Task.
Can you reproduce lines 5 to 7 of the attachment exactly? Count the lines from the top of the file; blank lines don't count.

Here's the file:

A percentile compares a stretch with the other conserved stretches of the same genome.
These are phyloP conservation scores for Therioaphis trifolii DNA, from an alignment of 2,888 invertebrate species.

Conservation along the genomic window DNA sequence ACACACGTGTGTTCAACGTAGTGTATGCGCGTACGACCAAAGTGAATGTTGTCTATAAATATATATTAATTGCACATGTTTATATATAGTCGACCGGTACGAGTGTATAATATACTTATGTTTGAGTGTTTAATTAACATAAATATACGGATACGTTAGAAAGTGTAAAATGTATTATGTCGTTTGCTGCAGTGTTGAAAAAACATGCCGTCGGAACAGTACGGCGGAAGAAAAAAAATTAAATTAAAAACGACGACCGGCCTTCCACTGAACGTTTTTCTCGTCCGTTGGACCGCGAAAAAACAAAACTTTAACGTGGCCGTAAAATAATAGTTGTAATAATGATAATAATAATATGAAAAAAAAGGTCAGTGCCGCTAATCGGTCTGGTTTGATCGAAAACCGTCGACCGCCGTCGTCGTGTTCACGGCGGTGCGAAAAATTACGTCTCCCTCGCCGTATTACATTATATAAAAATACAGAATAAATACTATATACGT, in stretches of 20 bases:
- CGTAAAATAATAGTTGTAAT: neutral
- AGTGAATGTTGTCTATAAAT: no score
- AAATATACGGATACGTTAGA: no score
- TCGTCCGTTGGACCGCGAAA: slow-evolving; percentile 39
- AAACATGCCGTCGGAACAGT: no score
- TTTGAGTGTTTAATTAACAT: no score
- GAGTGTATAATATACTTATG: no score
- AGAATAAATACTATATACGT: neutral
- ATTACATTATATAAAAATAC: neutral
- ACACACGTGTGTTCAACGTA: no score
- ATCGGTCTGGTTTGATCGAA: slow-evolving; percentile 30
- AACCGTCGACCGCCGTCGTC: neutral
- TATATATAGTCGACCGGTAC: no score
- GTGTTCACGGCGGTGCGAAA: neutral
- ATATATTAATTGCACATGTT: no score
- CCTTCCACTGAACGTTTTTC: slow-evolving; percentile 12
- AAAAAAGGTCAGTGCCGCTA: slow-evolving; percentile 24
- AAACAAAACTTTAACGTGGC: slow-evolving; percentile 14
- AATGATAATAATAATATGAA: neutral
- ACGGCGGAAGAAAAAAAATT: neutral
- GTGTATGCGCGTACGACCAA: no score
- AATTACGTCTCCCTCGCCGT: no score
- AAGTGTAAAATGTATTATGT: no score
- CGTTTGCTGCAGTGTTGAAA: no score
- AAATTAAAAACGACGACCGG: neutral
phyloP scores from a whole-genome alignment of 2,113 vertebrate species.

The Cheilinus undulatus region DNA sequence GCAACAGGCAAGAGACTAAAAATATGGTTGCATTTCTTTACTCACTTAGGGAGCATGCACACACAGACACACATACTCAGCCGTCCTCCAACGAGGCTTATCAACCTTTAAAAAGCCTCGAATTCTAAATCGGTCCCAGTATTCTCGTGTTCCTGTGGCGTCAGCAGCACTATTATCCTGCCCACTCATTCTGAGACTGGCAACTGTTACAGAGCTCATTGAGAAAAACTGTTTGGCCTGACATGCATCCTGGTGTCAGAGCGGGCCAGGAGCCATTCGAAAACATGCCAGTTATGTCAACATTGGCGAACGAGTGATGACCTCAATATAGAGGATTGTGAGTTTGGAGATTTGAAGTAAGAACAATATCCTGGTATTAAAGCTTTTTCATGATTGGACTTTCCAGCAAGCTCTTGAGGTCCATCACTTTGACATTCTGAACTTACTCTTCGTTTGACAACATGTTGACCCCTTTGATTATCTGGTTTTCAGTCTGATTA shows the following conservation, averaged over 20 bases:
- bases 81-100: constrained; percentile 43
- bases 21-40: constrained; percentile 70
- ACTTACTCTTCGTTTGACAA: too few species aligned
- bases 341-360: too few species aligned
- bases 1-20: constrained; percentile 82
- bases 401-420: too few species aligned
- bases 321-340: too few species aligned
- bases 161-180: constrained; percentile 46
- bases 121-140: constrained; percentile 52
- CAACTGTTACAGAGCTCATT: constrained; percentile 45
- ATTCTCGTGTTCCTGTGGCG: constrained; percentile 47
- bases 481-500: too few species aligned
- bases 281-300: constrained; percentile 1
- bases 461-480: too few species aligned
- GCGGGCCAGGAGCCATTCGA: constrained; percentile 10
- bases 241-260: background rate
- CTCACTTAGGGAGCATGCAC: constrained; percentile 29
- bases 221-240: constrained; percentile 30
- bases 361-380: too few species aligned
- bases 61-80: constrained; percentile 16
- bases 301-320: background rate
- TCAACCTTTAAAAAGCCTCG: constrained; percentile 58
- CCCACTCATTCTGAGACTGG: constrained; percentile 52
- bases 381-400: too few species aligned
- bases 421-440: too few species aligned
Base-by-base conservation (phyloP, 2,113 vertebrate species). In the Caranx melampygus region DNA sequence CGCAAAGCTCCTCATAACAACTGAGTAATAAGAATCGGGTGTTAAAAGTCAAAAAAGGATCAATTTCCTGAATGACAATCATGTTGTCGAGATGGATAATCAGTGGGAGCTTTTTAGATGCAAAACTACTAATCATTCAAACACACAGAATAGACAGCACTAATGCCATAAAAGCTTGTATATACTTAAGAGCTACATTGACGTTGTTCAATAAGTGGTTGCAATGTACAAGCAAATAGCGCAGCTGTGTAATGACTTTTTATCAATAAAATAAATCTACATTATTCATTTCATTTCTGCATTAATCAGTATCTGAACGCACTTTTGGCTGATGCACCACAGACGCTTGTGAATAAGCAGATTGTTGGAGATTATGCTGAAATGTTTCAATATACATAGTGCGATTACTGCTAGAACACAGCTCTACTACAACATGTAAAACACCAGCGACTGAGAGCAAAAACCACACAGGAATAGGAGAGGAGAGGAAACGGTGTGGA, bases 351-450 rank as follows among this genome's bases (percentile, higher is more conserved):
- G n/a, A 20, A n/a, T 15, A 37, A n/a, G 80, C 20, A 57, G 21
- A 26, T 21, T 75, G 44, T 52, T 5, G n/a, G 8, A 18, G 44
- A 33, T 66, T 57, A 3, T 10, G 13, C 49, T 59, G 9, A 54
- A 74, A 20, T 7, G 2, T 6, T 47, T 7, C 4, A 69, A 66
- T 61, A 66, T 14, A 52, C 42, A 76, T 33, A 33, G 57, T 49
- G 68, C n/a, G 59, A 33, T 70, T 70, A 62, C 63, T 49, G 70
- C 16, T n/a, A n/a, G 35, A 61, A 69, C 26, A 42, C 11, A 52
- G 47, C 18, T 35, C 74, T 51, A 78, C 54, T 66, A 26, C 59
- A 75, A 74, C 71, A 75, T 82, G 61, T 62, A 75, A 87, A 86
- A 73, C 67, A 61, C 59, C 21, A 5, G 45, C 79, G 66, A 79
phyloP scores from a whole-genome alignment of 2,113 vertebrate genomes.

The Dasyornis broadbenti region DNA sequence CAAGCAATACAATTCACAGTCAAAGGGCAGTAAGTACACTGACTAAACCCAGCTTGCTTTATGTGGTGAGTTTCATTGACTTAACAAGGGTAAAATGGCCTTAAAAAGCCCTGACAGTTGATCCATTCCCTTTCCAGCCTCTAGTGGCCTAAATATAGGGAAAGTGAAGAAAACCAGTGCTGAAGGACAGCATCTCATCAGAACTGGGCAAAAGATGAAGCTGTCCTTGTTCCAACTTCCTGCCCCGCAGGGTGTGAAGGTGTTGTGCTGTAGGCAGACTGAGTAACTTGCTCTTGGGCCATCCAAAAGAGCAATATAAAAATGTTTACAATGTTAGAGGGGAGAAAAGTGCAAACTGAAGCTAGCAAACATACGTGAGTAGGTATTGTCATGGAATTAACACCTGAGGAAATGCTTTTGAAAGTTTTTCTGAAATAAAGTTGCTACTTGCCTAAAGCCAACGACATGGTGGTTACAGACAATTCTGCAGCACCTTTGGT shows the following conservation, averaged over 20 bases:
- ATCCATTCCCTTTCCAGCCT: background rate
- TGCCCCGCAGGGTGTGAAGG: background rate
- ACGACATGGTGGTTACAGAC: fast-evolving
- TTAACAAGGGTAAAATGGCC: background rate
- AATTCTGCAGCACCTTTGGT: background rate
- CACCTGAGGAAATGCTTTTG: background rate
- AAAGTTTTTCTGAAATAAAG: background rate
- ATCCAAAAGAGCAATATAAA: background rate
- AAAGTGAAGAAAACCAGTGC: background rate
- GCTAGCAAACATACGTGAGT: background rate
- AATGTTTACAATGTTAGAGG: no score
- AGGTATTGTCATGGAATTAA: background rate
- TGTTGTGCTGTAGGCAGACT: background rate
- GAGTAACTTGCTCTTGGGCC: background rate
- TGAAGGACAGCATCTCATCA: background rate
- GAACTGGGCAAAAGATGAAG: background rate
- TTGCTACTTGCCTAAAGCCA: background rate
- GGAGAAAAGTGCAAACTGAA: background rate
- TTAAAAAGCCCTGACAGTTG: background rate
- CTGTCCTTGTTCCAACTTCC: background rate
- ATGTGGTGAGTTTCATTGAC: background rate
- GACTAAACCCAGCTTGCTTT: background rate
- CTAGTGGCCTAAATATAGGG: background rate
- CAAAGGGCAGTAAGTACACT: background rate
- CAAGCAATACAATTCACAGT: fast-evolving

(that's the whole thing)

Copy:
- AGTGAATGTTGTCTATAAAT: no score
- AAATATACGGATACGTTAGA: no score
- TCGTCCGTTGGACCGCGAAA: slow-evolving; percentile 39